What do you need to understand this book? You do not need any specific background in finance. You do need to be thoroughly comfortable with arithmetic and generally comfortable with algebra. You do need mathematical aptitude, but you do not need to know advanced mathematical constructs, such as calculus. Knowledge of statistics would be very helpful, but the book will explain the relevant concepts when the need arises. You should own a S20 scientific calculator. A financial calculator is not necessary, though your instructor may like one. As to myself, I prefer that you learn how to operate a spreadsheet (such as Excel in Microsoft's Office or the free OpenCalc spreadsheet in OpenOffice). It is easier to work with information on a large screen with a 2,000 MHz processor than on a small 2-line display with a 2MHz processor. Because I have tried hard to keep the book self-contained and to explain everything from first principles, you should not need to go hunting for details in statistics, economics, or accounting textbooks. But this is not to say that you do not need to take courses in these disciplines: they have way more to offer than just background knowledge for a finance textbook.
One word of caution: the biggest problem for a novice of any field, but especially of finance, is jargon: the specialized terminology known only to the initiated. Worse, in finance, much jargon is ambiguous. Different people may use different terms for the same thing, and the same term may mean different things to different people. You have been warned! This book attempts to point out such ambiguous usage. Luckily, the bark of jargon is usually worse than its bite. It is only a temporary barrier to entry into the field of finance.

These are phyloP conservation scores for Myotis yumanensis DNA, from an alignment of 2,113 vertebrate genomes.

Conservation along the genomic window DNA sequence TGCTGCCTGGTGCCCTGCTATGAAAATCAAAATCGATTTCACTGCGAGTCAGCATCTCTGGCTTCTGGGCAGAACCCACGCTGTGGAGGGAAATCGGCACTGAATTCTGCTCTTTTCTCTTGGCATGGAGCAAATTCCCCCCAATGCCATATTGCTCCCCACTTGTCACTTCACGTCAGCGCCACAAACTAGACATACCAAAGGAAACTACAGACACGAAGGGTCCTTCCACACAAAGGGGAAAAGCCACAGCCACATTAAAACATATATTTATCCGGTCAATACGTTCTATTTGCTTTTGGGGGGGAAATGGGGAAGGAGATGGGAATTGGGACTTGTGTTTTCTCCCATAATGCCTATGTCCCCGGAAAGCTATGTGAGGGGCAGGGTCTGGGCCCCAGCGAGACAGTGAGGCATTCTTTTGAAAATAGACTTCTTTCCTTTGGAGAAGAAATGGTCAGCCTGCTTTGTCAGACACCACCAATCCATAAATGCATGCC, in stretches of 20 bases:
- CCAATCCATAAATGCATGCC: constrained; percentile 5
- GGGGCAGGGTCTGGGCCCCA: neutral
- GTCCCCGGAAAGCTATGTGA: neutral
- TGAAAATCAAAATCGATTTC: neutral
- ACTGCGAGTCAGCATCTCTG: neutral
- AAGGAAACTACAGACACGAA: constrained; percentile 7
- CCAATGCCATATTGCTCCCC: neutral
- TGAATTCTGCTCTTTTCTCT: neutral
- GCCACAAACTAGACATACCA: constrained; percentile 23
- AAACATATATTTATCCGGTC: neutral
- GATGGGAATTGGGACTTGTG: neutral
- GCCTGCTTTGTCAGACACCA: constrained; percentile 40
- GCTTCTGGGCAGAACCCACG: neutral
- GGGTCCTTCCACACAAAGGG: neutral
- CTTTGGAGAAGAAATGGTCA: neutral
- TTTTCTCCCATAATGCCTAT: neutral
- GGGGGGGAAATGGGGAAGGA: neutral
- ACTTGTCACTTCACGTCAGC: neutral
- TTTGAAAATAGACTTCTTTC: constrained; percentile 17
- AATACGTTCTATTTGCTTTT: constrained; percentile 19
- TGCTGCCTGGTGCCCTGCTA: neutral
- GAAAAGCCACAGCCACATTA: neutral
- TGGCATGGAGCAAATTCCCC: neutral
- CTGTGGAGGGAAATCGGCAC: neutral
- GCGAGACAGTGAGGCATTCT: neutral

This book and the subject itself are tough, but they are not forbidding, even to an average student. The main prerequisite is mathematical aptitude, but not mathematical sophistication.
Jargon can trip up the reader.
How to Read The Book
Major sections within chapters end with "Solve Now" questions that mostly ask you to review The layout of the book.
the points just made with examples or questions similar to those just covered. You should not proceed beyond a section without completing these questions (and in "closed book"
format)! Many, but not all, questions are easy and/or straightforward replications of problems that you will have just encountered in the chapter. Each chapter ends with answers to these review questions. However, some solve now problems are more challenging. I occasionally even use them to let you think for yourself about an important novel use and application of the material just covered. (I believe you will remember it better if you try to figure it out for yourself.) Of course, in these cases, I try to lead you along—and you can always look up the solution. In either case, do not move on until you have mastered these review questions. (The published version of this book will contain many more student questions, and there will be a separate student testbank.)
There are "annotations" on the left side of most paragraphs throughout the text that give you some guidance what a paragraph wants to communicate. Suggestion: use the remaining white space in the margin to scribble your own notes.
This is an annotation.
IMPORTANT: Especially important concepts that you should memorize are typeset like this.
"Side notes" and "digging deeper" notes can be safely omitted from reading without compromising understanding:
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